As medical technology continues to advance, there are certain biomarkers that can be used to predict the risk of certain diseases and evaluate body system functionality. One of the best ways to assess eye health is measuring MPOD ( macular pigment optical density). MPOD measures the quantity of lutein and zeaxanthin in the macular region of the retina. MPOD is an effective biomarker for not only predicting eye disease but also for assessing visual acuity. This means that when we have optimal levels of pigments from carotenoids like lutein and zeaxanthin in the retina, we have healthy eyes and healthy sight. By supporting the health of the retina and the macula, lutein and zeaxanthin play a significant role in warding off diseases like age-related macular degeneration and even cataracts. (vii) The human body cannot make the lutein and zeaxanthin it needs, which is the reason why colorful vegetables are essential to good nutrition, especially for the eyes and brain. If you aren’t getting enough leafy greens and other colorful veggies, it is ideal to supplement with these essential nutrients. The average American is getting just 10% of the amount of lutein and zeaxanthin (about 2 mg combined) that is required by the eye to stay healthy for a lifetime.viii The research shows how effective and essential these under consumed nutrients are for supporting vision and eye health. An early study showed that just 6 mg of lutein per day has been shown to reduce the risk of age related macular degeneration by 43%. (ix) Macular degeneration is the leading cause for blindness among the elderly (in the western world) and there are few nutrients more protective than lutein and zeaxanthin. A recent review of the research, published in 2009, showed that not only do lutein and zeaxanthin successfully increase macular pigment optical density, but these carotenoids reduce the development and can even halt the progression of age related macular degenration.x Research using natural forms of lutein and zeaxanthin that examines the role they play in healthy vision have had very positive outcomes.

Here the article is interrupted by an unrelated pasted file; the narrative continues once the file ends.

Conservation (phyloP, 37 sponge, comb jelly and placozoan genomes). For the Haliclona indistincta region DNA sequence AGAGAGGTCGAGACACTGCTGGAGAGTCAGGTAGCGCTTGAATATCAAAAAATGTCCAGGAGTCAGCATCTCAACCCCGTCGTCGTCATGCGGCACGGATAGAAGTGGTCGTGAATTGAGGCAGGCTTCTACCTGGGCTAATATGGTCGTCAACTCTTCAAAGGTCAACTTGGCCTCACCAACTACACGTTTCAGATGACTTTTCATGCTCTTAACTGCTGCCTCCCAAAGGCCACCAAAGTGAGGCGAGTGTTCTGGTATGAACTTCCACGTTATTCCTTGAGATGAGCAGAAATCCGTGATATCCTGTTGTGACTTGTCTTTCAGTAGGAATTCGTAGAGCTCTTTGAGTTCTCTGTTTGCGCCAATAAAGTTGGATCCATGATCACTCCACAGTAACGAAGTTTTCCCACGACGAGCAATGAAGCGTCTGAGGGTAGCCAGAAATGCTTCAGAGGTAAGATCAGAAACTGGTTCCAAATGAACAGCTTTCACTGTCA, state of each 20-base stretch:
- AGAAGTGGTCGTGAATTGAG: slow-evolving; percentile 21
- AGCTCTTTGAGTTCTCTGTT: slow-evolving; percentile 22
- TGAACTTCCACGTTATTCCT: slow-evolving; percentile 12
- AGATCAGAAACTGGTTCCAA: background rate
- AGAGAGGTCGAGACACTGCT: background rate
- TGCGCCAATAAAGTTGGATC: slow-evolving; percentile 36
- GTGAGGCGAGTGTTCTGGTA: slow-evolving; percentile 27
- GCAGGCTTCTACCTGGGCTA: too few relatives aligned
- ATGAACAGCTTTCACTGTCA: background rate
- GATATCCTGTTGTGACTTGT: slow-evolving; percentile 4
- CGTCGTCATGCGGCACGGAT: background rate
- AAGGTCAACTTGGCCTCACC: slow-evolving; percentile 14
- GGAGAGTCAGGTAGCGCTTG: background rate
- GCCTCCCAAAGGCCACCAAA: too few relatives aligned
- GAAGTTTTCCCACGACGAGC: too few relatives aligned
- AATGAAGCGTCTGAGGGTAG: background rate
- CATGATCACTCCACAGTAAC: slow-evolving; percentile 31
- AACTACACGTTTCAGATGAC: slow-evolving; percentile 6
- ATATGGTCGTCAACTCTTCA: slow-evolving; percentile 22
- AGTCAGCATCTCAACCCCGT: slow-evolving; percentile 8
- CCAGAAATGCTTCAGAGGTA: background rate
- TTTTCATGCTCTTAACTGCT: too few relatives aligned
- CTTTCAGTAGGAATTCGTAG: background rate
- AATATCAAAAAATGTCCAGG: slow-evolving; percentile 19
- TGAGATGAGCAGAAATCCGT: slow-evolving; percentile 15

Good nutrition is essential for both preventing and addressing the buildup of cataracts. Cataracts are the slow clouding of the lens of the eye, and are the cause of half the cases of blindness worldwide. While there are many factors that contribute to cataracts, a high intake of sugar and a low intake of carotenoids and antioxidants from fruits and vegetables tend to be major causes that are often overlooked. As high levels of sugar in the blood cause advanced glycation end products (AGEs) to build up, and especially without the protection of antioxidants, the proteins in the lens of the eye and the ion transporters (that bring energy and electrolytes and other materials into the cells) become damaged.xi These proteins cross link and cause the lens to become cloudy, even in those who are not diabetic. It seems that lutein as an antioxidant, can even aid in improving vision in those with age related cataracts. In a two year long study of 17 participants who received either 15 mg of lutein, 100 mg of tocopherol (vitamin E) or a placebo, only the lutein group had a significant improvement in vision, including a reduction in glare and an improved visual acuity, the sharpness of vision, assessed by the lettered eye chart. The tocopherol group maintained their current vision, while the placebo group had a decrease in visual performance.xii Lutein is a powerful antioxidant, like Vitamin E, but the ability of lutein to cross the blood retinal barrier into the eye is what makes lutein an irreplaceable nutrient for the eyes.

Our eyes are very fragile, but they are also resilient. Given the right nutrients, especially those who can cross into the eye, like lutein and zeaxanthin, the eyes can be supported in the way that nature intended.

The next time you look someone right in the eye, remember that you are actually looking at their brain. Having a healthy amount of golden colored lutein and zeaxanthin protect the eyes and help them function optimally well into your golden years. Do not let your diet keep you from getting these essential eye carotenoids and consider a simple supplement of lutein and zeaxanthin that gives your eyes exactly what they need today. You can work on increasing your intake of kale another day.



vii Mozaffarieh, Maneli, Stefan Sacu, and Andreas Wedrich. "The role of the carotenoids, lutein and zeaxanthin, in protecting against age-related macular degeneration: a review based on controversial evidence." Nutr J 2.1 (2003): 20.
viii         Abdel-Aal, El-Sayed M., et al. "Dietary sources of lutein and zeaxanthin carotenoids and their role in eye health." Nutrients 5.4 (2013): 1169-1185.
ix   Johanna M. Seddon et al, 1994, Journal of American Medical Association 272:1413-20.
x    Carpentier, Shannon, Maria Knaus, and Miyoung Suh. "Associations between lutein, zeaxanthin, and age-related macular degeneration: an overview." Critical reviews in food science and nutrition 49.4 (2009): 313-326.
xi   Gul, Anjuman, et al. "Advanced glycation end products in senile diabetic and nondiabetic patients with cataract." Journal of diabetes and its complications 23.5 (2009): 343-348.
xii Olmedilla, B., et al. "Lutein, but not α-tocopherol, supplementation improves visual function in patients with age-related cataracts: a 2-y double-blind, placebo-controlled pilot study." Nutrition 19.1 (2003): 21-24.